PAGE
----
They say you never forget your first one, but I can only guess that a spelling test probably was the first notch in my testing belt. Spelling tests are easy to make in theory, but the International Literacy Association notes, “Unfortunately, spelling is more likely to be tested than it is to be taught, and this is probably a consequence of a general perception that English spelling is a skill more amenable to rote memorization than to any considered teaching.”
Is rote the same as regurgitation if there is no understanding and just spitting back what was memorized? Maybe, but rote was the route the nuns took in my early education. Only nuns taught me in those early days or women who looked like they should’ve been nuns. They all believed that everything we do requires memory in some form or another so we might as well start with memorizing C-A-T.
Rote worked for me; it was already in use in my family in the nightly saying of the Rosary and the mastery of lyrics to Irish songs. Parents in the 1950s did not question — at least in parish schools — methods of instruction let alone the validity or fairness or even utility of tests administered by sharp faced females in long black habits. No one dared question how a young woman who entered the convent after high school had gained the competence to create a test to accurately measure what a child did (or did not) know about a particular construct such as spelling. And I got along very well with that construct because I aced all the spelling tests.
Construct is an important word in testing: “a concept or characteristic that can’t be directly observed, but can be measured by observing other indicators that are associated with it.” The construct (also known by the terms ‘proficiency’, “competency’, ‘domain’, or just ‘knowledge’) is “the Knowledge, Skills, and Ability (KSA) that the assessment [test] is targeting.” The construct is supposed to be “the concept or characteristic that the test is trying to…test…err…measure as Nat’l Council on Measurement in Education defines it.
Intelligence is a construct so are personality, visual-motor skill, and chess-playing. And each of them can be broken down into smaller constructs: reading is a construct that is really a collection of other constructs each of which a test can measure quite accurately and specifically such as specific language letter recognition skills, decoding, phonemic awareness, phonics, fluency, vocabulary, and comprehension. And spelling is a cluster of constructs. You can test for one or for all. (Periodic disclaimer: I am NOT a testing expert, never played one on TV either… but my time listening to testing experts allows me to make this claim with confidence.)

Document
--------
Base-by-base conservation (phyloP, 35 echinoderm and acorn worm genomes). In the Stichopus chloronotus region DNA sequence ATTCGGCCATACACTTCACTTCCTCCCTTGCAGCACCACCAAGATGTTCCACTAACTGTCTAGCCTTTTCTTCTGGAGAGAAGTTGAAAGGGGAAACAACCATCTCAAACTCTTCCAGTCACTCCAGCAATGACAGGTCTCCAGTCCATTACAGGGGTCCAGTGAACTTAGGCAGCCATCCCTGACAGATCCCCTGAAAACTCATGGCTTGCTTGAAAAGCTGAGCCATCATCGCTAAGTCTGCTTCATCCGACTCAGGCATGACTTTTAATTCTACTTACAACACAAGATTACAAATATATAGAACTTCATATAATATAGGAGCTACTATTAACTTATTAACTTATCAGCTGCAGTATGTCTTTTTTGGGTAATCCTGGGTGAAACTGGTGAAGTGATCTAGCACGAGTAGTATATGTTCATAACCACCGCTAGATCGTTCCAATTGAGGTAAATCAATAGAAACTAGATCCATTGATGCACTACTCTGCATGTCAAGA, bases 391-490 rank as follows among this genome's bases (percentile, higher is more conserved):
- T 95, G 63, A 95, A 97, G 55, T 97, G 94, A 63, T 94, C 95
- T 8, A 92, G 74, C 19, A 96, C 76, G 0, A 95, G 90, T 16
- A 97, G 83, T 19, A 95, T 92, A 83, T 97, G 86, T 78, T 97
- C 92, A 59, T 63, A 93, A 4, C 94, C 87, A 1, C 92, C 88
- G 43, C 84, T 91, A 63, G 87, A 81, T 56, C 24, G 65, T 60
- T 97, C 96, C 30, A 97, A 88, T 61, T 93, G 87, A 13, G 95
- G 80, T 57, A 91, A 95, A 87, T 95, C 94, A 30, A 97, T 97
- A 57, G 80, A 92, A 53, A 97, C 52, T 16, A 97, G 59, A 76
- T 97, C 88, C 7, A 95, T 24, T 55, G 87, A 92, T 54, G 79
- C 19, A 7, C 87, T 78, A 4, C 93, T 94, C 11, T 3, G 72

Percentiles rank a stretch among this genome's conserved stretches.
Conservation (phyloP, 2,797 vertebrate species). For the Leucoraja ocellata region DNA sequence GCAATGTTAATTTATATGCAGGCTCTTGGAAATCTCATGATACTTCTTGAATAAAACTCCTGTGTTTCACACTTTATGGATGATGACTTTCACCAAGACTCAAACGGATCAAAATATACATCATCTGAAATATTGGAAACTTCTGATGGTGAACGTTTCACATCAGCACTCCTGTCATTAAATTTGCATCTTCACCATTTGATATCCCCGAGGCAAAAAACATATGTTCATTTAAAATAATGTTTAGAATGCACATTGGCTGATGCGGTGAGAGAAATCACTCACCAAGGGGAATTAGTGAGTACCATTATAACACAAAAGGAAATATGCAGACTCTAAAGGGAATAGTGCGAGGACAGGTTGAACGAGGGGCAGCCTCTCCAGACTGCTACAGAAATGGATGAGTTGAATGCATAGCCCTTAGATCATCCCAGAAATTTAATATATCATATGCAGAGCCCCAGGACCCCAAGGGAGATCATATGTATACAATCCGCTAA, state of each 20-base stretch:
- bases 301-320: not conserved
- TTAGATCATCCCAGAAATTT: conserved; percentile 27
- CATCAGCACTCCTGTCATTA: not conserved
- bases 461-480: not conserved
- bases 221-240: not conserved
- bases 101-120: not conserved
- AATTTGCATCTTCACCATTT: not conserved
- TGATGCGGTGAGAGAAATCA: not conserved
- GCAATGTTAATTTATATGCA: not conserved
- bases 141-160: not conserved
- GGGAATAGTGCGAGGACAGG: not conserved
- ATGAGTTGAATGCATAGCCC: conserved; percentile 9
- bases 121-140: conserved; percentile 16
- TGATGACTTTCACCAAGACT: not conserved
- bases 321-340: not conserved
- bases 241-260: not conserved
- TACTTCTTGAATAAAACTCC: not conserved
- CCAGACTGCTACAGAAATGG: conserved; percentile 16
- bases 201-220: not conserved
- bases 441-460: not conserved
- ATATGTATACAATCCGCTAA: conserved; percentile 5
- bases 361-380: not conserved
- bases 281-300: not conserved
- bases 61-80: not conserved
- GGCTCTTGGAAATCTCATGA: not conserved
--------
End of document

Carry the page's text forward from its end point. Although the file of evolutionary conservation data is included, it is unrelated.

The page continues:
A good test needs to start with stipulating very specifically what construct is the target of this exploration into a micro-universe of knowledge, skills, and abilities or KSAs. And some things tests attempt to measure are not your obvious skill or competency but rather latent traits, “traits (that) are labeled as such because they cannot be observed.” A latent trait such anxiety cannot be “seen,” and “is only inferred from test score results.
If it’s going to be a good test — a useful test, a valid test –the construct definition sets the context, and that context is what allows whatever comes out of the test to become knowledge, that offers to some extent a desired truth. Tests if they are to be good are about arriving at some truth about a person, a group, a country need proper definition of the test’s construct.
Even a spelling test should afford the test-taker and the test-giver a truth.
But how many tests that you have experienced in your life started with this construct setting? Imagine a spelling test on these kinds of words; the ones ‘where I before E except after C’ does NOT apply. What is the construct? Gvoing a test does provide data, but as Tom Davenport and Larry Prusak (friends, but more importantly the creators of modern knowledge management) asserted data becomes information when its creator adds meaning through different possible methods: contextualized (defined with a given purpose), categorized, calculated (mathematically or statistically), corrected and condensed (summarized) The construct is the context. “Information must be put into context to become knowledge” wrote Andrew Garvin. The construction of a test begins with deciding that context by setting the construct. . And since humans are doing “the knowledge-creating activities directed to transform information into knowledge”, there could be mistakes in this beginning of the test, cracks in the foundation, quicksand under a supporting column, low-grade steel in the frame. Bad construct definition, bad test: every every time. Even a chump like me learned that at ETS.